- Sensing learners are similar to analytical in their gathering of facts, but like to do it in a methodical process – without surprises or complications please! Analytical learners follow the information without stressing over process or problems.
- Active learners gather information, but they need to actively do something with the information to process it well. We can use the always fun example of “don’t touch that, the paint is wet!” – an active learner is going to have a painted hand lol!
- Intuitive learners are not interested in the gathered information, they want to experience the feeling and relationship of the information or events. They like innovation and do not have the patience for repetition.
- Reflective learners like to take the information and really process through the steps. While an active learner says “ok, let’s go ahead and talk about this now,” the reflective learners are the quiet ones thinking it through and preferring to do so by themselves without group discussions.
How You Can Apply This
Once you have an idea how best to communicate subjects with your child, then it is easier to find ways to nurture their path. In our homeschool, I have a mix of visual, auditory, and kinesthetic as well as a mix of analytical, reflective, and active layers, while I prefer reading and analytical learning styles.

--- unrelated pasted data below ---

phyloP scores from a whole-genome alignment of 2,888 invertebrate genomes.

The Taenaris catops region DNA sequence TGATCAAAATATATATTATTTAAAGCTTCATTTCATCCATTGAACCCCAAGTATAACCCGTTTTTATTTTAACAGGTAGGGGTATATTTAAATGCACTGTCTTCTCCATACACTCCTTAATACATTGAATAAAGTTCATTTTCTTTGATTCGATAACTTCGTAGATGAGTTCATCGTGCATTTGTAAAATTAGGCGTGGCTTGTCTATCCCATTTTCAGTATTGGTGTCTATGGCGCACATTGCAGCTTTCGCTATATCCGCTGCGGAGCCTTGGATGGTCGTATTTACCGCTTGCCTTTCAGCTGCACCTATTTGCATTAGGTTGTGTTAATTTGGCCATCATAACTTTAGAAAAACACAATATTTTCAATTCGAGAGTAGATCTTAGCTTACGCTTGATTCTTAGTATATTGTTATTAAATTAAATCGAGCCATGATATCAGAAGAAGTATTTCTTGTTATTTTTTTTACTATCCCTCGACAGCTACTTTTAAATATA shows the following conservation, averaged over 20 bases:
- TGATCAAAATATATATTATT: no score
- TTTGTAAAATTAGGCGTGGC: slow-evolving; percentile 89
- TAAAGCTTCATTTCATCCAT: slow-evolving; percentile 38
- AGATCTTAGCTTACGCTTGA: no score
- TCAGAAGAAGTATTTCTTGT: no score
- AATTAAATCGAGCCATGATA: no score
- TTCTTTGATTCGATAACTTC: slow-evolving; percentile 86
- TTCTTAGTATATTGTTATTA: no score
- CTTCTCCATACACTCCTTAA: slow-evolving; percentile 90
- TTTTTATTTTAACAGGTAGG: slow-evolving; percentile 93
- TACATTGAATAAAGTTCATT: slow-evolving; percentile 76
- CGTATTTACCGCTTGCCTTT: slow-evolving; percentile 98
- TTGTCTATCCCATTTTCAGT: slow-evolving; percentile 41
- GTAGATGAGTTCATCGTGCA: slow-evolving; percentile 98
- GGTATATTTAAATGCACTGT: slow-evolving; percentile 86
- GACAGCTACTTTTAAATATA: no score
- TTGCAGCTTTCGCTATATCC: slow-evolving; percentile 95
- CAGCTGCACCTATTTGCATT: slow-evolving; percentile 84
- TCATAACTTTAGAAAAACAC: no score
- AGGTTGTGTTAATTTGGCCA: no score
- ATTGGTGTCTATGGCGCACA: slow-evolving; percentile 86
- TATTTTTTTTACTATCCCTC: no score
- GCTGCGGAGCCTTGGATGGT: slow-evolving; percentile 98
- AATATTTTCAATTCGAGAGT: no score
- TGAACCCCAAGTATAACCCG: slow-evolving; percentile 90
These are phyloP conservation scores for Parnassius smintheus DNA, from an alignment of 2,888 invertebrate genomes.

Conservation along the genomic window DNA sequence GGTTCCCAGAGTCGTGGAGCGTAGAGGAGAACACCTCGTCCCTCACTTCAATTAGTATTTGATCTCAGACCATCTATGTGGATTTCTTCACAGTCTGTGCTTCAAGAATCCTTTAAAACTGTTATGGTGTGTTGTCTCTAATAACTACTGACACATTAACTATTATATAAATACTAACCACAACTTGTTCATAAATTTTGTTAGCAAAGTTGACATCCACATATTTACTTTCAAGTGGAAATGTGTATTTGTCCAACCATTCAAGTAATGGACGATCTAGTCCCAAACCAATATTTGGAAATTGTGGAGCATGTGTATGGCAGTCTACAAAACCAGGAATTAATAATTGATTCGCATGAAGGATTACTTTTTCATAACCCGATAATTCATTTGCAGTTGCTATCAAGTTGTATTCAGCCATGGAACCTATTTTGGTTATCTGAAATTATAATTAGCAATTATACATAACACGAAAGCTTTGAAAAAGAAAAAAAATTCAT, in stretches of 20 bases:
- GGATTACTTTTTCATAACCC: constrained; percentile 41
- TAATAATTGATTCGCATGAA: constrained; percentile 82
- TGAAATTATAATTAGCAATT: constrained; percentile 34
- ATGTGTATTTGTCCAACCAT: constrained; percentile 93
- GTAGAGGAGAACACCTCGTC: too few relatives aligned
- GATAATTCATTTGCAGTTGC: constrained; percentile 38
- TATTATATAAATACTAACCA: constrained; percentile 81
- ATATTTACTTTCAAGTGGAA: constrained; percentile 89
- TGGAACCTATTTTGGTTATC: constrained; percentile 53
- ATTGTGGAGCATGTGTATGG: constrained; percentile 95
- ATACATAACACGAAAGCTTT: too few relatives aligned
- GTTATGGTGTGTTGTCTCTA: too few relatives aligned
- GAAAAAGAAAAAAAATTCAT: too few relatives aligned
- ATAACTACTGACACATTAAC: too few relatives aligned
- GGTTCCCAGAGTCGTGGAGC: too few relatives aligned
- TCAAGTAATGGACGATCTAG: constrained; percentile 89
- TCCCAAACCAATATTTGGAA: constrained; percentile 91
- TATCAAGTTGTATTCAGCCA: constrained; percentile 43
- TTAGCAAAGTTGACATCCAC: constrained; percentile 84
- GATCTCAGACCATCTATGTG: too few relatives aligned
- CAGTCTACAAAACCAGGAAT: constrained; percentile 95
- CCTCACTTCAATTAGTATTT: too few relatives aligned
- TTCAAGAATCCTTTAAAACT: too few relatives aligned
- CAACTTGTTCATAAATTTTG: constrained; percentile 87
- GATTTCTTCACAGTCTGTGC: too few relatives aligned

We do most of our instructional education in the form of discussions and follow it up with researching using a variety of learning types (visual, audio, reading/writing, and hands on) so it catches on with each of them in their preferred way. Be sure not to limit the style of learning to only their preference, but use it to help support them when extra help is needed or when you suspect a subject may be difficult. After all, variety is the spice of life!
As an example, after we read a book together, I might offer discussions about topics along with related videos or the movie version if available, drawing activities, a sensory box with items/colors from the story, music to sing, scenarios to act out, some written math problems that are presented in the book, and/or science experiments. It makes it relatable to all ages in some way and shows that everything can be connected, just like with us and nature. It isn’t just math or just spelling; it is a little of everything and everyone has a talent in there to celebrate and work on harder.